Smith’s film, Trespass Against Us, follows the unconventional lives of father and son, Colby and Chad Cutler: criminals who exist in a world divorced from mainstream society and the confines of the law. Set in a tight-knit traveler community in rural England, wherein family is paramount, this film focuses on the tension between the opposing desires, beliefs and ambitions of father and son.
As the title suggests, it is a film concerned with acts of unity, rebellion against authority, and nonconformity. Brendan Gleeson is reliably sound as Colby, the patriarchal authority figure. He opposes formal education, believes that the world is flat, and enforces his own moral code on the community. Chad, played by Michael Fassbender, is subject to his father’s will and as such is forced to reluctantly carry out robberies and provocative acts against the police.
Repeatedly, our attention is brought to Chad’s alternative ambitions for a better life for his wife and young children. Fassbender is credible in his portrayal of a loving yet conflicted father. His efforts to protect and better his family provide much needed emotional poignancy amongst loud action sequences.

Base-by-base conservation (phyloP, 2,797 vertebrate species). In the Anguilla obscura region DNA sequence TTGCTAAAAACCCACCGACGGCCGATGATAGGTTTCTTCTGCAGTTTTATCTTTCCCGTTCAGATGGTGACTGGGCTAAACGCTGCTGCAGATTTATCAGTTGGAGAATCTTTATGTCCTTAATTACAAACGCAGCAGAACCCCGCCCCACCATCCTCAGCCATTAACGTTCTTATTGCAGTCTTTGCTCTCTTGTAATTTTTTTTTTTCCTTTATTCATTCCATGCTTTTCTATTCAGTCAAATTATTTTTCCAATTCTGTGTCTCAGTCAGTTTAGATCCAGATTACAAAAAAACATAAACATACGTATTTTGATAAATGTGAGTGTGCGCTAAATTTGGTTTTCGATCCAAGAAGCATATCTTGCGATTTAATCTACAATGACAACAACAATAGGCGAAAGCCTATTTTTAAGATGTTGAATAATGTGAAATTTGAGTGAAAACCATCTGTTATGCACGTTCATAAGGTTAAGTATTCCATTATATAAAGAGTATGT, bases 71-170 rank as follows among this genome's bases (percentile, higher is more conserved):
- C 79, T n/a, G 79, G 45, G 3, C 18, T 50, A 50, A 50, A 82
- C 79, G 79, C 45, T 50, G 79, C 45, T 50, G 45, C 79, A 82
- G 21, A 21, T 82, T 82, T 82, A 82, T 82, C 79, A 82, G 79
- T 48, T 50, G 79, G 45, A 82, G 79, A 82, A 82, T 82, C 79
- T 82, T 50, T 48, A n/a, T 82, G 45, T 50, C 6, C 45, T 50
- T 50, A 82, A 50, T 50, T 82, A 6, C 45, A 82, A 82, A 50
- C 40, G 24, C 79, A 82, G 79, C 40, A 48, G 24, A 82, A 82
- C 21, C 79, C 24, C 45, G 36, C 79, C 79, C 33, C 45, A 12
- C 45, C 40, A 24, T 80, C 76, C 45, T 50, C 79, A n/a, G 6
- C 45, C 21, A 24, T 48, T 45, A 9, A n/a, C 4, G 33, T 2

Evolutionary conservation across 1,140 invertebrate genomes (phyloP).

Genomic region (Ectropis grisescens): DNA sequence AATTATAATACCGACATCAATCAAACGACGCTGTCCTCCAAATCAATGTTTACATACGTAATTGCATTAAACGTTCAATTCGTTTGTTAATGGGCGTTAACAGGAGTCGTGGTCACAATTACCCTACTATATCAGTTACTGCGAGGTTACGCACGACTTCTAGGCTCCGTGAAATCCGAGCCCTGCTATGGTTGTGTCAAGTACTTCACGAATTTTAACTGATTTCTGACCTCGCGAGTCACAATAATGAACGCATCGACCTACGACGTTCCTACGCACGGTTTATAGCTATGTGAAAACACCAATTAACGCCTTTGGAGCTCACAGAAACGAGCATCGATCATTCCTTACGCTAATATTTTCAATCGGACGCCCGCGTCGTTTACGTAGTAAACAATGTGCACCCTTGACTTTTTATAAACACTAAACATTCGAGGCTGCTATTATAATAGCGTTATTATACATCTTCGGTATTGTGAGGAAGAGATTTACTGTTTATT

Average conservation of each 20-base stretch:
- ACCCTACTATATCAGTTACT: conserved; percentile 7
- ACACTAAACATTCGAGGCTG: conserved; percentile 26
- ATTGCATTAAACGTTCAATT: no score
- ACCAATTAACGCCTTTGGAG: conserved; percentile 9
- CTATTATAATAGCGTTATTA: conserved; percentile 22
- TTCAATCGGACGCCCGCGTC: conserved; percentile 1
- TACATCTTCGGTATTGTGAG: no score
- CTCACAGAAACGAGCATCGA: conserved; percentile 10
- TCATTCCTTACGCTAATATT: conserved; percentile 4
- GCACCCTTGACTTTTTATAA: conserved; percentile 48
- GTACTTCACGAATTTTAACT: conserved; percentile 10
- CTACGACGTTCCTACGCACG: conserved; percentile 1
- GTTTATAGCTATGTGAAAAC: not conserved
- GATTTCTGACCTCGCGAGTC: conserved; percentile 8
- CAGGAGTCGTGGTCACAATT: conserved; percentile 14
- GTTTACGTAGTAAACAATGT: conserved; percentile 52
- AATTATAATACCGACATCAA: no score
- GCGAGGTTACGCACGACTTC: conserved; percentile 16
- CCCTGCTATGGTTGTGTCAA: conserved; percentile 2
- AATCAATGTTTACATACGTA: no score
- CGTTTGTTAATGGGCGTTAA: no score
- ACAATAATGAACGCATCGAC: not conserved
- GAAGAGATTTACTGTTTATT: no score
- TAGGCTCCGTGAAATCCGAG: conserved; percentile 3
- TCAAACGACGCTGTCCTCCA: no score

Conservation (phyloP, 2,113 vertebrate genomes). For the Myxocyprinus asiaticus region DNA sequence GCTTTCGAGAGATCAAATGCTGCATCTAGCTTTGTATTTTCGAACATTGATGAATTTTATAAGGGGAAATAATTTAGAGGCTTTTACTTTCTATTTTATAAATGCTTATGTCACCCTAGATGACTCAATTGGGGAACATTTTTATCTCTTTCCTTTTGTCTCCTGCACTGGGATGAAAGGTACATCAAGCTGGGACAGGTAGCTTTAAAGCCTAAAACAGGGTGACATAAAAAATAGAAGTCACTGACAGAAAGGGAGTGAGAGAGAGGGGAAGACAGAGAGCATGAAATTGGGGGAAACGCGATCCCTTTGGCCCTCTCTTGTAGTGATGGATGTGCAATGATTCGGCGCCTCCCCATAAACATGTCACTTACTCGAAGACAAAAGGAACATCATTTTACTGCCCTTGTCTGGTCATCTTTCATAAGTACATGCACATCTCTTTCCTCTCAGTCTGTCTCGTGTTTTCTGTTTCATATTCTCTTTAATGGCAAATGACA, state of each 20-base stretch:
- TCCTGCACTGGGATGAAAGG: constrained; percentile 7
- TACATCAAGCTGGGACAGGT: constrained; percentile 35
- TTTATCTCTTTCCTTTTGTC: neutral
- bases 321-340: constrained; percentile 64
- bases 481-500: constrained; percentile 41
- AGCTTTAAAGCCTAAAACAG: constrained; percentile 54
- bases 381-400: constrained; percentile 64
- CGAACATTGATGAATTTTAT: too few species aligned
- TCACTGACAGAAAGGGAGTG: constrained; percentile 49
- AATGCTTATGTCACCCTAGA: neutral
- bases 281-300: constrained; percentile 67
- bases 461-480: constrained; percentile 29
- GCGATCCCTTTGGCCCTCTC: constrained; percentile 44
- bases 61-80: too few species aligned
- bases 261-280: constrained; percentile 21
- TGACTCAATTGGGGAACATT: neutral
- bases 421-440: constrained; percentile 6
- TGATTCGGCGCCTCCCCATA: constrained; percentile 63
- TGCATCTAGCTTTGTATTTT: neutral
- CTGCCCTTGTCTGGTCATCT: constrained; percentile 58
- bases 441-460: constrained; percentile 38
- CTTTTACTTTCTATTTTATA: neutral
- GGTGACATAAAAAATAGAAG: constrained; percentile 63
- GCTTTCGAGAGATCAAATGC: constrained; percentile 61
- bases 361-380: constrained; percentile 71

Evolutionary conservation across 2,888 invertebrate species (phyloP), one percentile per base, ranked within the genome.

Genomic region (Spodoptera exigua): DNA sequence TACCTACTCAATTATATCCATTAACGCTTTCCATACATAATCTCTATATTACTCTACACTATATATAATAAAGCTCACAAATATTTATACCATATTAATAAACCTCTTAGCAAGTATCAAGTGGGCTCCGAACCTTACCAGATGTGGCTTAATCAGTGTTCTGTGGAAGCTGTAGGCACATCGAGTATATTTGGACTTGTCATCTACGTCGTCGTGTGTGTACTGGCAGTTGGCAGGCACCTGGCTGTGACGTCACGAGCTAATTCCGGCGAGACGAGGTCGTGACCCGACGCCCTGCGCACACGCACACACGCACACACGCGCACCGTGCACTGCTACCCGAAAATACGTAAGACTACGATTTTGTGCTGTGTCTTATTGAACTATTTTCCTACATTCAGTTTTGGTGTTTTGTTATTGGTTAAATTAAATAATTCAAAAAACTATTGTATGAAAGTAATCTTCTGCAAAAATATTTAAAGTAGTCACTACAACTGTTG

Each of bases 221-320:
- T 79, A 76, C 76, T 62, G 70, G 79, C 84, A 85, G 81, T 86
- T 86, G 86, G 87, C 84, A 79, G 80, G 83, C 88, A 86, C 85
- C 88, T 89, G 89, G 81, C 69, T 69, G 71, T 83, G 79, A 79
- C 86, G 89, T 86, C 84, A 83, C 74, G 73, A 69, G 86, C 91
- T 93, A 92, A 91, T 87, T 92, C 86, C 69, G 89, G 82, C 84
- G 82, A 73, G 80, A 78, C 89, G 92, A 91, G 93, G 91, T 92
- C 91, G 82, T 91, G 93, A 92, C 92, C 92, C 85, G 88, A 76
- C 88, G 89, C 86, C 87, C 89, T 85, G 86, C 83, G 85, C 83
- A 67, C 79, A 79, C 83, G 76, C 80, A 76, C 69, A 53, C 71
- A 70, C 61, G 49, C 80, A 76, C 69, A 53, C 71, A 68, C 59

Other than this strong leading cast, Adam Smith’s feature directorial debut is somewhat disappointing. Above all, the fast-paced police chases seem repetitive and bland, and do not seem to lead the film anywhere. There is little character development throughout the film, and we are left merely watching the predictable continuation of a relationship dynamic between Chad, Colby and the rest of the community that is presented to us in the initial scenes.
Ultimately, this film lacks depth. With an almost non-existent progression of the familial conflict, it feels somewhat stagnant and superficial. Unfortunately, it fails to achieve any real momentous insight or intensity and, as such, falls short of gaining the status of something memorable.
Image: Mario Antonio Pena Zapateria